Plant and Soil

, Volume 218, Issue 1–2, pp 137–144 | Cite as

The effect of agricultural practices on the development of indigenous arbuscular mycorrhizal fungi. I. Field studies in an Indonesian ultisol

  • C.L. Boddington
  • J.C. Dodd


Two pre-established agricultural field trials were assessed for the abundance of arbuscular mycorrhizal fungi (AMF) in the soil (density of spores, species richness and lengths of extra-radical mycelium [ERM]) in association with one of three tropical plant species (Gliricidia sepium, Peltophorum dasyrachis and Zea mays). The trials were managed by one of three agricultural practices: soil disturbance in a monoculture system, a root barrier to prevent interactions between plants in an agroforestry system or the addition of organic matter (OM) in an agroforestry and a monoculture system. The lengths of ERM of AMF in the soil were greater in the agroforestry system than the monoculture system. These were greater when a root barrier was present, but decreased when OM was added. Soil disturbance reduced the density of spores, species richness and the lengths of ERM of AMF compared with the undisturbed soil. This work indicates that agricultural trials may provide a useful tool to monitor the abundance of AMF in the field. Clearly, there is potential to increase the abundance of AMF, from different genera, in the soil through the management of agricultural practices. The significance of the abundance of AMF for subsequent benefits to plant growth and development and ultimately the sustainability of tropical agro-ecosystems are discussed.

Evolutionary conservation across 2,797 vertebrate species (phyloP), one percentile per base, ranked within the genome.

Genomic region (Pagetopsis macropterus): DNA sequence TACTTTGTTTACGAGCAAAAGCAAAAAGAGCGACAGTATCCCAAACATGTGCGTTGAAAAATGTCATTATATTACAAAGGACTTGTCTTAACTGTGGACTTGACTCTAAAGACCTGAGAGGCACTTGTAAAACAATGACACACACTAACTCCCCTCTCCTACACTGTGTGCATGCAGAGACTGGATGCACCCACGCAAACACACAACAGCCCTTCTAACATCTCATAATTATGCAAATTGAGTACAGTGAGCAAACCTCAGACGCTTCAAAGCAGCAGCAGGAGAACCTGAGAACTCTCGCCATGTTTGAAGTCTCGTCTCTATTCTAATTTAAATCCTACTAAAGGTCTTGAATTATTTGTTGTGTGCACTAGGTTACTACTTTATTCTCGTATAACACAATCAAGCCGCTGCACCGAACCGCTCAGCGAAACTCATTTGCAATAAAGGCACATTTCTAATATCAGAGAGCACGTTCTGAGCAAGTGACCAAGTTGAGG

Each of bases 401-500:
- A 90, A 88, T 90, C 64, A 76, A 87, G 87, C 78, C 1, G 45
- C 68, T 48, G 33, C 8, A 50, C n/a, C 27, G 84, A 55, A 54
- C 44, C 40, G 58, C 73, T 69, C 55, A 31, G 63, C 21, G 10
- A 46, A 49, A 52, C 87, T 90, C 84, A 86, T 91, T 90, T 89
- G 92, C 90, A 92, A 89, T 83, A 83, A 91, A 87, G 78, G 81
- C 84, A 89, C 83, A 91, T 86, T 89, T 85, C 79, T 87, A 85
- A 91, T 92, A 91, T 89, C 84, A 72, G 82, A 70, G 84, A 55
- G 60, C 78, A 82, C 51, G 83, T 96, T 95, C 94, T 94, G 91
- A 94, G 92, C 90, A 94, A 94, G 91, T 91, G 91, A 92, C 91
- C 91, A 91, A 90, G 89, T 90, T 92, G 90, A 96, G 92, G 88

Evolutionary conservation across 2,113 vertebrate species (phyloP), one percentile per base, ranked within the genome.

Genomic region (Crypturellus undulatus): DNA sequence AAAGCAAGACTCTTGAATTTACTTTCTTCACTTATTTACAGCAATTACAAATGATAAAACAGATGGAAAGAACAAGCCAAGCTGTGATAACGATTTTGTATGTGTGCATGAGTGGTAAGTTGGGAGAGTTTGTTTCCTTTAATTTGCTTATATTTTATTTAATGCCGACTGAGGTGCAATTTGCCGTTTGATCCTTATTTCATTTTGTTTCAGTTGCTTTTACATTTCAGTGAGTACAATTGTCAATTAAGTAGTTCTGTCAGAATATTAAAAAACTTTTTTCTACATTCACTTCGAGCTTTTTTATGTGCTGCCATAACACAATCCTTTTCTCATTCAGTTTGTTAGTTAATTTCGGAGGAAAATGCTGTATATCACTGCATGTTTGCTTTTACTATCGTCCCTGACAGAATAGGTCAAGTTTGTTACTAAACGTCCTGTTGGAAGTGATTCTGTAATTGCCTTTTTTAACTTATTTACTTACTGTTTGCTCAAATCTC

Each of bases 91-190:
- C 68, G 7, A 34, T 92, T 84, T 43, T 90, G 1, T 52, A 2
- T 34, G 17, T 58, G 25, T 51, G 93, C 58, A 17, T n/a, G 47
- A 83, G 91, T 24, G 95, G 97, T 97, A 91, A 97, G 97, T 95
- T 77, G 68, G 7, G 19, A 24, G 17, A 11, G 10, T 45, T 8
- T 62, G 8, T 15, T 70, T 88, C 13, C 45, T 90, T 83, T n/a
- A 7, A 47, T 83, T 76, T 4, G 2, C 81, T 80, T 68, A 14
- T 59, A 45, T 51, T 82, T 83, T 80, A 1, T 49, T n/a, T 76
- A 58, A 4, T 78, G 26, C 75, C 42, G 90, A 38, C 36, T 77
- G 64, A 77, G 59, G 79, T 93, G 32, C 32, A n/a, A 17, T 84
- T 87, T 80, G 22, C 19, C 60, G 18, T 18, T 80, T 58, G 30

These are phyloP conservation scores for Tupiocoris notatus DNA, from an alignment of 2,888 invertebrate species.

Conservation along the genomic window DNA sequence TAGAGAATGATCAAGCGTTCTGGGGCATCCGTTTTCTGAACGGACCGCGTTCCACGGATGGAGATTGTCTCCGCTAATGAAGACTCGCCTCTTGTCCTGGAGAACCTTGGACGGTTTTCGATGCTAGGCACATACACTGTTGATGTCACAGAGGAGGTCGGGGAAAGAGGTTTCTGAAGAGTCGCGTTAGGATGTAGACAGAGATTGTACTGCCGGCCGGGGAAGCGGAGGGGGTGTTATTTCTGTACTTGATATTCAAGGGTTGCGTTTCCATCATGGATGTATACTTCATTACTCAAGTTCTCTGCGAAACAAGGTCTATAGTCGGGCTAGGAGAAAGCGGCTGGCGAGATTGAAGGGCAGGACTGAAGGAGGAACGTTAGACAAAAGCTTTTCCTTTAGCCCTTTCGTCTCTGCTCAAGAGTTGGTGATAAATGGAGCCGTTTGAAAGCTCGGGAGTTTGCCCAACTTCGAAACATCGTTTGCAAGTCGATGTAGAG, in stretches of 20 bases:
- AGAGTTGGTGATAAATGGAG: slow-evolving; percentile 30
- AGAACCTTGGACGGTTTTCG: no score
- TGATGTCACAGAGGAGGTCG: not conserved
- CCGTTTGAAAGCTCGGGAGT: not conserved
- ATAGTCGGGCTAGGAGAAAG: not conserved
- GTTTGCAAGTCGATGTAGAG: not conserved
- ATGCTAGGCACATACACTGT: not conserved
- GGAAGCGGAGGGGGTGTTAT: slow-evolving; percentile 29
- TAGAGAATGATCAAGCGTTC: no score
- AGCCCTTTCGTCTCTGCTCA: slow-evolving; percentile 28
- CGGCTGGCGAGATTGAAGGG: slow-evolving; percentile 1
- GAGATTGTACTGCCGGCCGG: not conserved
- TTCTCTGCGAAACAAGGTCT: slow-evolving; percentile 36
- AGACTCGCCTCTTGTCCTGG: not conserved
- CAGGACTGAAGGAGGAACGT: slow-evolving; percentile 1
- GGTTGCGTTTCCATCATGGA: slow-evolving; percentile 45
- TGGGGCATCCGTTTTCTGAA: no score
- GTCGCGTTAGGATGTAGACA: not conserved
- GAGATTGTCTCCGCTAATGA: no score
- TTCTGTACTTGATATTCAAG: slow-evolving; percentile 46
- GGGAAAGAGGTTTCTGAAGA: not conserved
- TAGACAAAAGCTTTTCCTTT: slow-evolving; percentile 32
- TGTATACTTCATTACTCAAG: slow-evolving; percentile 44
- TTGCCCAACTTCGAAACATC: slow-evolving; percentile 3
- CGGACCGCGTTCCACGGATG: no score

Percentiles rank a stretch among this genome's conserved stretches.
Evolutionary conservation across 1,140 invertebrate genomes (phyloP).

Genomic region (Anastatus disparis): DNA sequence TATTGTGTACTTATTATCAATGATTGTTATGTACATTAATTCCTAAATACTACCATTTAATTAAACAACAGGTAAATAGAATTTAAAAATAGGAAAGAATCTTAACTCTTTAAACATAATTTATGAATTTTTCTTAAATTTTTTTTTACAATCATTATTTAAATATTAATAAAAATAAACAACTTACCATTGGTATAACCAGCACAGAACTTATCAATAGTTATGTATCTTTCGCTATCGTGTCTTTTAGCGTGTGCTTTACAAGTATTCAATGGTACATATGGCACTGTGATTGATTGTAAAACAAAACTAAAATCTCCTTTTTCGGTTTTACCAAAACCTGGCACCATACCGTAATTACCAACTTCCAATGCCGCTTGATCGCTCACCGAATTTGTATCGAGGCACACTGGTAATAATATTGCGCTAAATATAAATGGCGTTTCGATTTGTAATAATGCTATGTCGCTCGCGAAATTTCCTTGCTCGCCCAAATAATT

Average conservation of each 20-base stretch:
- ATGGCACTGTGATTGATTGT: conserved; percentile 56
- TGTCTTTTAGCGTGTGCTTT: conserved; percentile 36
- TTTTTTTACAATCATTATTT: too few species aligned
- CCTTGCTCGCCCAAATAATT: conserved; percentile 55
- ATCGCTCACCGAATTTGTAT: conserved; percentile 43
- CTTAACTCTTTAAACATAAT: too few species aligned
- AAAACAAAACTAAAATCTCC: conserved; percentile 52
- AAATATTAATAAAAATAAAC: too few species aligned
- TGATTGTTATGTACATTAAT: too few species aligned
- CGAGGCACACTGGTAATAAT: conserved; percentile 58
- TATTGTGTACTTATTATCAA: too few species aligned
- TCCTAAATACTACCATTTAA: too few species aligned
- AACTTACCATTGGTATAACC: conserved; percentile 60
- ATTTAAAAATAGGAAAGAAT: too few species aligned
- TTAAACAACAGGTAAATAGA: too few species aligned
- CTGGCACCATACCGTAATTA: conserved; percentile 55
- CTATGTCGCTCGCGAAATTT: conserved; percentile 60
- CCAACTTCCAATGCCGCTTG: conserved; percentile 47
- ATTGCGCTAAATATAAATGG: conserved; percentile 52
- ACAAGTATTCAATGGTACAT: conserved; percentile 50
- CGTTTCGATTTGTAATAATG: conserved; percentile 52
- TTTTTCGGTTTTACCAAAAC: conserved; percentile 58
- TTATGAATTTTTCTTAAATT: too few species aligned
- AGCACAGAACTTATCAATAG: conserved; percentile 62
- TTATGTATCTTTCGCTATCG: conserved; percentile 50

agricultural practices extra-radical mycelium Gliricidia sepium organic matter addition Peltophorum dasyrachis soil disturbance species richness of AMF Zea mays 


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Copyright information

© Kluwer Academic Publishers 2000

Authors and Affiliations

  • C.L. Boddington
    • 1
  • J.C. Dodd
    • 2
  1. 1.Department of Soil Science and Plant NutritionWageningen Agricultural UniversityWageningenThe Netherlands
  2. 2.International Institute of Biotechnology – Biotechnology MIRCEN Department of BiosciencesUniversity of Kent CampusCanterbury, KentUK

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